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Schenectady seniors give classmate a life-changing night


Schenectady seniors give classmate a life-changing night

On most days, Nalini Persaud would rather have been invisible in the halls of Schenectady High Schoo
Schenectady seniors give classmate a life-changing night
Schenectady High Prom Queen Nalini Persaud stands next to Prom King Felix Rodriguez on Friday at the Hall of Springs in Saratoga Springs.

On most days, Nalini Persaud would rather have been invisible in the halls of Schenectady High School than have to pass by classmates.

“Before I [would] always leave my class to go to my next class before the bell ring[s] cause I don’t want other students to see me,” she types out on her iPod. “[W]hen they do they laugh at how I walk.”

Persaud, who turns 20 next month, never attended school before moving to Schenectady from Guyana five years ago. She has a congenital syndrome that affects her intellectually and in appearance. Her gait is awkward, labored, and she is significantly underweight. Her speech can be difficult to understand; however, her fingers blur across an iPod, which she grabs when trying to get a complex thought across. Persaud’s face is perpetually elongated, her mouth often agape.

“No one knows when I’m smiling,” she said.

Persaud thought she was unliked if not unwelcome in high school.

Not Monday. On this day she proudly walked the halls of Schenectady High, basking in newfound adulation from her peers, “which made me feel really good and made me feel like now I belong here.”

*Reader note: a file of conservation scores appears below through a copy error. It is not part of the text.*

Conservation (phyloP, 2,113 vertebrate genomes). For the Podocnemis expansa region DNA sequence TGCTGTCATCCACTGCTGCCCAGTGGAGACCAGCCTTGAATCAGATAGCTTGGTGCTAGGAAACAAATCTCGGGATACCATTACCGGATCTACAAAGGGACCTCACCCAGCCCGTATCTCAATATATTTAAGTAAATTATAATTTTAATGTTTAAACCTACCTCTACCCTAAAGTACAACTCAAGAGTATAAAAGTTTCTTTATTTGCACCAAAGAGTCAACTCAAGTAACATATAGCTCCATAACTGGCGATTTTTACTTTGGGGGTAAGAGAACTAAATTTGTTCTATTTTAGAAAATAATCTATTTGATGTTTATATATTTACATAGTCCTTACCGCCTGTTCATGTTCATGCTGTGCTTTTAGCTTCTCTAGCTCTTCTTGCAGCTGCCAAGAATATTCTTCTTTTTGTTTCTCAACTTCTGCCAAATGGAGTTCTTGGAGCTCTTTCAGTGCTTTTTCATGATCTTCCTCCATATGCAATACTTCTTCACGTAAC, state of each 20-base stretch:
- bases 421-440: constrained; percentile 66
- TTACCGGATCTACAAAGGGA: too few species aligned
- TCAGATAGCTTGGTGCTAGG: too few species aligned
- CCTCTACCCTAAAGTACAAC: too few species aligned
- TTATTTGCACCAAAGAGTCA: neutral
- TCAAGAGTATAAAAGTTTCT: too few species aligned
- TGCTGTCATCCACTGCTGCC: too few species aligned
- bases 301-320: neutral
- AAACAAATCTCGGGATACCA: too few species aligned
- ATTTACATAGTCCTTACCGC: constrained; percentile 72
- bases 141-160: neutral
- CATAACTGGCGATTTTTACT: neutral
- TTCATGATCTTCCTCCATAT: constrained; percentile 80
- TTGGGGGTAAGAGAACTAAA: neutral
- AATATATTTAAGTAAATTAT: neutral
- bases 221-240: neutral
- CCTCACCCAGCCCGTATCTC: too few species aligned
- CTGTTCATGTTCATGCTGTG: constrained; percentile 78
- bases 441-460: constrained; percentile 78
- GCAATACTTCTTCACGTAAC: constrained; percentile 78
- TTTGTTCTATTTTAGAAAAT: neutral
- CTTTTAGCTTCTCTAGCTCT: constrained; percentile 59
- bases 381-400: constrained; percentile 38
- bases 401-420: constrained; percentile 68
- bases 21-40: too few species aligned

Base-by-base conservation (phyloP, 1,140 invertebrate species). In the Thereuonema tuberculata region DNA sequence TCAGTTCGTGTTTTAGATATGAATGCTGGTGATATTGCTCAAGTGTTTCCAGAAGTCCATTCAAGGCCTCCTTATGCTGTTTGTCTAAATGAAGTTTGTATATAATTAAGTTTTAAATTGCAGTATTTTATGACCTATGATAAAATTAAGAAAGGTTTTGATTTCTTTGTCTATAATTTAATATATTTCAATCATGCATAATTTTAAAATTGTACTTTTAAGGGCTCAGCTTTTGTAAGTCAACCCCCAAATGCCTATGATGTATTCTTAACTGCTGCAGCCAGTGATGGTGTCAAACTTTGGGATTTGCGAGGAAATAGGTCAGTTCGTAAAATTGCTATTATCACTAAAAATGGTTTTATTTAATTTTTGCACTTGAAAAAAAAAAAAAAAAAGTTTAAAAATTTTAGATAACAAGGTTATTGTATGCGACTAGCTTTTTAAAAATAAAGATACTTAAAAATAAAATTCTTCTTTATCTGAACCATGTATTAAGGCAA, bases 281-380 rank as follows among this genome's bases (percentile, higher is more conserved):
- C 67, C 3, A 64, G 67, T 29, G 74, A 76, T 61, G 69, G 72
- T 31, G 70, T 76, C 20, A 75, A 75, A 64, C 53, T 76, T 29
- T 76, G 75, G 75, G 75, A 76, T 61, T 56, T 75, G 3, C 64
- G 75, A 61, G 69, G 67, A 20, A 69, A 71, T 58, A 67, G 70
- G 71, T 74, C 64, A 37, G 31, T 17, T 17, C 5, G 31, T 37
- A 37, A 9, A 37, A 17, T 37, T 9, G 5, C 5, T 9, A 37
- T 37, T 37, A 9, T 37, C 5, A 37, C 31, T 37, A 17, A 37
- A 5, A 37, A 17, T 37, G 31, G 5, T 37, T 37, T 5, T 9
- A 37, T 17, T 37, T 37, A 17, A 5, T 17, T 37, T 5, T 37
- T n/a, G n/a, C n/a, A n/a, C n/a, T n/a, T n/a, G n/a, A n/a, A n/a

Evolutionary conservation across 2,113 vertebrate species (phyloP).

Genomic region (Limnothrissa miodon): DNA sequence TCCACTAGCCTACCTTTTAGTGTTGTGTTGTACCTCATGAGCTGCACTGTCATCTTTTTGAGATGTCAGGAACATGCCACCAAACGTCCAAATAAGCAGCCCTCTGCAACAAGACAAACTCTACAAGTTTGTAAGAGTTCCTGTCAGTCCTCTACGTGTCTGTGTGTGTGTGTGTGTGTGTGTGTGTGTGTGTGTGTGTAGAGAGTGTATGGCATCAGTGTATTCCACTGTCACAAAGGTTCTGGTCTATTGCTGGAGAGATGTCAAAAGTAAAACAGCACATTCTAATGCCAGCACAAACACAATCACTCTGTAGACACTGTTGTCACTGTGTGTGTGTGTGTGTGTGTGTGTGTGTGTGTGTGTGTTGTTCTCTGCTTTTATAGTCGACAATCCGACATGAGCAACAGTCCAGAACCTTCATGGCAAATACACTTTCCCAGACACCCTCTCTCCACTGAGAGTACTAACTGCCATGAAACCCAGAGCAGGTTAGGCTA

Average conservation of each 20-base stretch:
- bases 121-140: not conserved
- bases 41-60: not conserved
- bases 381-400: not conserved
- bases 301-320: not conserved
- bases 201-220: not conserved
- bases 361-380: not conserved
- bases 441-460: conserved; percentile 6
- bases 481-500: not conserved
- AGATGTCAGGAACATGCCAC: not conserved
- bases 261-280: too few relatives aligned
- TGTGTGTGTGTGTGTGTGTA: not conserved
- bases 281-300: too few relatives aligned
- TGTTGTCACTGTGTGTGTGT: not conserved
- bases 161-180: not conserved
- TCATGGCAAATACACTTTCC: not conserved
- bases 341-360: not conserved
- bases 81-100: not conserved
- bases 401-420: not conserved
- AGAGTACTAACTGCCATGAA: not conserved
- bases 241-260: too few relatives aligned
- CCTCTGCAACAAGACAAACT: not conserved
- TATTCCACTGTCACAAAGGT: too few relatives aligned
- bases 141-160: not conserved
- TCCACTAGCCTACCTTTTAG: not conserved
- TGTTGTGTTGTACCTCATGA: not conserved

What happened?

Her senior classmates Friday gave Nalini Persaud one magical night. A life-changing one, even.

Nalini Persaud is a queen, having been voted one by her fellow seniors at the prom Friday night at the Hall of Springs in Saratoga Springs. The 300-plus classmates who gathered there cheered her loudly and asked to pose for pictures with her in a blue dress, white sash and tiara. On Monday, in the school halls she once dreaded, Persaud continued to accept a string of congratulations.

“I have never felt this special before,” she said.

Picture coming to school for the first time in your life as a teenager and in a new country. Now imagine having physical and development handicaps, and being keenly aware of your differences.

“I’ve been coming to school five years now and no one ever been nice to me,” she types. “A lot of students make fun of who I am and how I am.”

That didn’t stop her and friends from promoting her for prom queen. Classmates warmed to the idea, buying in with sincerity.

Barbara Merchant, a life skills instruction teacher at the high school who was at the prom, worried about how Persaud’s fellow students would react to her winning. “That was one of my biggest fears,” Merchant said.

Short answer: The students roared in approval.

“I’m so proud of the attendees,” Merchant said. “They were so gracious and compassionate and generous.”

Persaud said that before the coronation “everyone was screaming for me, saying ‘I hope you win prom queen,’ ” she said.

“I didn’t want the moment to end.”

When she was named prom queen the students parted, allowing Persaud to take center stage with the prom king, Felix Rodriguez, a football star heading to Utica College.

“I was happy for her,” the 18-year-old said. “I’m glad she won. … Everyone felt like it was the right thing to do. I was proud of our school.”

Rodriguez and Persaud danced to the John Legend song “All of Me:”

’Cause all of me

Loves all of you

Love your curves and all your edges

All your perfect imperfections …

Classmates surrounded the two in a circle as they danced. Rodriguez beamed.

“As it was happening,” building principal Diane Wilkinson said, “there were tears in my eyes.”

Fairly or not, Schenectady High, with its 3,000 students, at times makes news for the wrong reasons. Not this day: A simple gesture gave a woman who felt unliked a memory “she can hold onto the rest of her life,” senior class co-adviser Corinna Heggen said. Persaud would not argue.

“It was the most happiest moment of my life,” she said. And, yes, she is smiling.

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